The continued violence in Iraq looks like a harbinger of a sharp cutback from the world’s seventh-largest oil producer. But the bulk of Iraq’s production is still secure. Even though the Middle East has clearly become less stable, it will still take a cascade of problems to create a big oil price shock.
The violence in Iraq continues as radical Islamist militants from the Islamic State of Iraq and the Levant (ISIL) try to seize more territory in the northern part of the country. Iraq is the second largest oil producer in OPEC (after Saudi Arabia) and the conflict is likely to affect production in the region. The price of brent crude oil climbed from just over $108 per barrel last Monday to more than $113 today, closing at $112.94. Mark Shenk reports for Bloomberg that analysts expect the price to average $116 by later this year, although prices won’t necessarily go too much higher if the fighting stays in the north of the country, where comparatively little oil is produced.
While ISIL was fighting in Mosul, the independence-minded Kurds seized the opportunity to take control of Kirkuk, an oil-rich city in northeast Iraq (great background on that in Al Jazeera). “This crisis is a lifeline for the Kurds”, political risk analyst Kirk Sowell says in Vox. Earlier this year, Baghdad cut off money to the semi-autonomous Kurdish region because of a political dispute over exporting oil to Turkey. By May, the region was nearly insolvent. However, now that they’ve taken control of Kikurk, the Kurds can pump oil directly to Turkey without intervention from Baghdad. In the short term, though, the Kurds still have problems. A major pipeline to Turkey was destroyed in the fighting last week, and “the violence will doom attempts to repair the pipeline anytime soon, delaying major Kurdish oil exports”, says Nick Cunningham.
Riskiest markets saw their first hiccup in a while in the last couple of days, with a 100-point loss in the Dow Thursday that has raised a bit of concern for the first time in ages, it seems. Of course, 100-point drops in the Dow aren't really what they used to be, but that doesn't mean this nascent selloff should be ignored. Worldwide issues - the sudden rise in oil prices on the growing insurgency in Iraq - have investors backing away from equities and shifting a bit into safer assets like the Treasury market. The indirect bidders in Thursday's auction of 30-year notes took the highest amount of the auction since 2006, perhaps as a way to offset worries about weak growth worldwide and the uncertainty in the Middle East.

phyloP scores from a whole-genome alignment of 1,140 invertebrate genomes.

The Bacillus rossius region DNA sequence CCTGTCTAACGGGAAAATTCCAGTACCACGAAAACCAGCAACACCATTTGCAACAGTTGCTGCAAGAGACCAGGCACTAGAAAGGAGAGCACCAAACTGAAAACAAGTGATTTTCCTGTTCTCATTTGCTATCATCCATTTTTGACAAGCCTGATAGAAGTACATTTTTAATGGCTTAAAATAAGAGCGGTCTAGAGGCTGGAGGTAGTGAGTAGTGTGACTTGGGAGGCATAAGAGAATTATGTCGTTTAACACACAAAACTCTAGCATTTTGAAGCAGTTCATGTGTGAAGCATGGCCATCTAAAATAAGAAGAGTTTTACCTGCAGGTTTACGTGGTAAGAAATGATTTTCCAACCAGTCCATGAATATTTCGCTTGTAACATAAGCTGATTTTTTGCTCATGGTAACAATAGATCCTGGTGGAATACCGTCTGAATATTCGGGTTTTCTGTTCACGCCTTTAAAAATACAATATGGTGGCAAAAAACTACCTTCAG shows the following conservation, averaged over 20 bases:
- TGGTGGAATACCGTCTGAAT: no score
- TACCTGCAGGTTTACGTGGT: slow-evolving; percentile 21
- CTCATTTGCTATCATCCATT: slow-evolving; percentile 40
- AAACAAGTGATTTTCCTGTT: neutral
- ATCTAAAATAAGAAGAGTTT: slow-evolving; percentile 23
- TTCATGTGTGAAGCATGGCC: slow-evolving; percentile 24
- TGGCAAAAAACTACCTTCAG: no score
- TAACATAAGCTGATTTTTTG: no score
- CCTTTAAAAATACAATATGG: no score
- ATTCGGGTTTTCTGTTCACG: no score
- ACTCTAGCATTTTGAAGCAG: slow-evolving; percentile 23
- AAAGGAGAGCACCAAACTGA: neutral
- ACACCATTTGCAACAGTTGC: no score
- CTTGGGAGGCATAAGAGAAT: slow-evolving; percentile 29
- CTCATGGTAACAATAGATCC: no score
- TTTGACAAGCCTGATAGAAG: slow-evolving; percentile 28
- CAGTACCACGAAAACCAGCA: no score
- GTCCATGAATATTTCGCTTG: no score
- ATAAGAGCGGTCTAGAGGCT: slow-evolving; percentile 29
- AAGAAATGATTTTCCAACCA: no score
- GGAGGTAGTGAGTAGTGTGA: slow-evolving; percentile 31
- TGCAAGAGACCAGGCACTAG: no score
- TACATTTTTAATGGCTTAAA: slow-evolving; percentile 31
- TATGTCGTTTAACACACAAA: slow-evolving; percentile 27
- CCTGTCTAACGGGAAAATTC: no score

The declines translated directly to the transportation stocks, where a confluence of factors have conspired to knock down the likes of airlines (just when they stopped seeming so horrible as investments). Lufthansa's warning earlier in the week brought some fresh worries about discretionary spending, while the rise in oil prices translated directly to a falloff in the airlines.
By Ethan Bilby
The author is a Reuters Breakingviews columnist. The opinions expressed are his own.
Russia has signed a long-awaited gas pipeline deal with China, and it leaves the People’s Republic in a bear hug. Russia gets a new market outside the increasingly frosty European Union. Oil major PetroChina gets to balance out some losses from low regulated prices at home. But the optics of the deal shred Beijing’s pretensions to political neutrality.
from Global Markets Forum Dashboard:
Billionaire hedge fund managers are still feeling a polar vortex-like chill even as spring emerges. One by one, they lamented the lack of “macro” ideas that investors can pin their returns on this week at the annual Sohn Investment Conference in New York.
Volatility is at “generational lows,” Michael Novogratz, the principal of Fortress Investment Group told the audience. This year and next year will feel a lot like last year, Larry Robbins of Glenview Capital told investors, as central banks maintain low interest rate policies.
By Kevin Allison
The author is a Reuters Breakingviews columnist. The opinions expressed are his own.
Stock investors seem to have a firm grip on Anadarko Petroleum’s toxic waste settlement. The record $5.15 billion settlement on Thursday, covering years of environmental claims, was at the low end of a court-defined range which had a midpoint of $9.8 billion. The 15 percent jump in the oil company’s market capitalization is mostly explained by those numbers. And it brings Anadarko’s 12-month stock performance nearly back in line with the S&P 500 after a bumpy ride.